Creating and using your own NTP server

Creating and using your own NTP server is very straightforward.  Ensure that you have ntpd installed on your system (I won't say how to do this, as it is distro specific - but if you need help, please email me and I'll let you know how to do it).

After you have done this, there is only one file to configure - /etc/ntp.conf - this file is configured differently for a NTP server, than for a NTP client.

Server Configuration 

This is the configuration for a NTP Server (where all your machines will look to synchronise their clock):

server 127.1.1.0 # local clock
fudge 127.1.1.0 stratum 10

server pool.ntp.org

# the next entry is for the server to accept connections and deny modifications
restrict 10.1.1.10 mask 255.255.255.0 nomodify nopeer notrap

# the next line is required to ensure correct functionality
restrict 127.0.0.1 nomodify

That's really all the additional config you need.  There will be other stuff in the file, just leave this as it is, and just make the amendments I've listed above or verify that they do exist.  Some of the settings in the file (specifically the driftfile) are distro-specific and not always located in the same place - which is why I've not listed any other settings here - just the ones required to enable the server stuff.

Desktop/Laptop Configuration

So, now you've got the server configured.  You want to configure your desktops and laptops to synchronise with this server.  If using Windows, then you just need to go into the clock settings and change it from the "time.windows.com" entry to the hostname or IP address of your new NTP server.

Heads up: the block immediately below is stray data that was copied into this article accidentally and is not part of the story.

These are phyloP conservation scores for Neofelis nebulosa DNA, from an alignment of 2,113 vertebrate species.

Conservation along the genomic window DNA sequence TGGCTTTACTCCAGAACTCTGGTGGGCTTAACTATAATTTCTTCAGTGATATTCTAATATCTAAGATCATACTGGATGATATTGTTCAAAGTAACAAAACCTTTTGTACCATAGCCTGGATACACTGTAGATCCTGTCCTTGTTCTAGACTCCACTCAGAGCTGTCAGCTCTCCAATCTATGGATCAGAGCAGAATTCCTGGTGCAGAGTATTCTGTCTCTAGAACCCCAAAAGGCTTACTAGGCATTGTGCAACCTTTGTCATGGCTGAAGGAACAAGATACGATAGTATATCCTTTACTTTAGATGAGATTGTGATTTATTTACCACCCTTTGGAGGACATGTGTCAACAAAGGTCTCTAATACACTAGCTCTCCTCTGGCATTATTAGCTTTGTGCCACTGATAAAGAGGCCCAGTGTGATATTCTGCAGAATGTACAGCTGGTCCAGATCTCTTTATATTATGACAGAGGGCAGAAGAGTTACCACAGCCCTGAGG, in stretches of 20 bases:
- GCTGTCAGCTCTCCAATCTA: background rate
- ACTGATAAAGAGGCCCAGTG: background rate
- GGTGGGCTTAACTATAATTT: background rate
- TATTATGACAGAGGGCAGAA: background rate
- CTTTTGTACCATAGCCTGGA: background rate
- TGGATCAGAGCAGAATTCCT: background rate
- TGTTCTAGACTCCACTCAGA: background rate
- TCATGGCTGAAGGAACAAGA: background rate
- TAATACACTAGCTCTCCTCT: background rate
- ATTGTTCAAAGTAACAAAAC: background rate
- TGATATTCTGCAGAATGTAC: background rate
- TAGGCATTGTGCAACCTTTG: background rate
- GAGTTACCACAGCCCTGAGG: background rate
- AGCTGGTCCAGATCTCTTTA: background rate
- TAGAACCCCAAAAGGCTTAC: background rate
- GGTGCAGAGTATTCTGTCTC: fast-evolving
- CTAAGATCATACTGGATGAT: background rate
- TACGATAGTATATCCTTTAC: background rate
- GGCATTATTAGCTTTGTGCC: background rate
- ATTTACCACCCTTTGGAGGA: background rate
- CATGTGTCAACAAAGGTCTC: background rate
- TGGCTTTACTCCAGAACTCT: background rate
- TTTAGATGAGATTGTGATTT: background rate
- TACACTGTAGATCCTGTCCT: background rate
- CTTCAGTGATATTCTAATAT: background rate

If you're using Linux on your desktops and laptops - like I do, then this is what you do next.  Edit /etc/ntp.conf on these machines, and this is what you need configuration wise:

server 127.1.1.0 # local clock
fudge 127.1.1.0 stratum 10

server 10.1.1.10

and that's it!  Your desktop/laptop will now synchronise with your local NTP server.  You'll have to make sure the service is enabled and running each time you restart the system for this to work - again this is distro-specific.  Let me know if you need help with this.

Alternatively, you can replace the "server 10.1.1.10" with the hostname for the machine, for example "server myhostname" and ensure that /etc/hosts on the desktops/laptops are set to resolve this.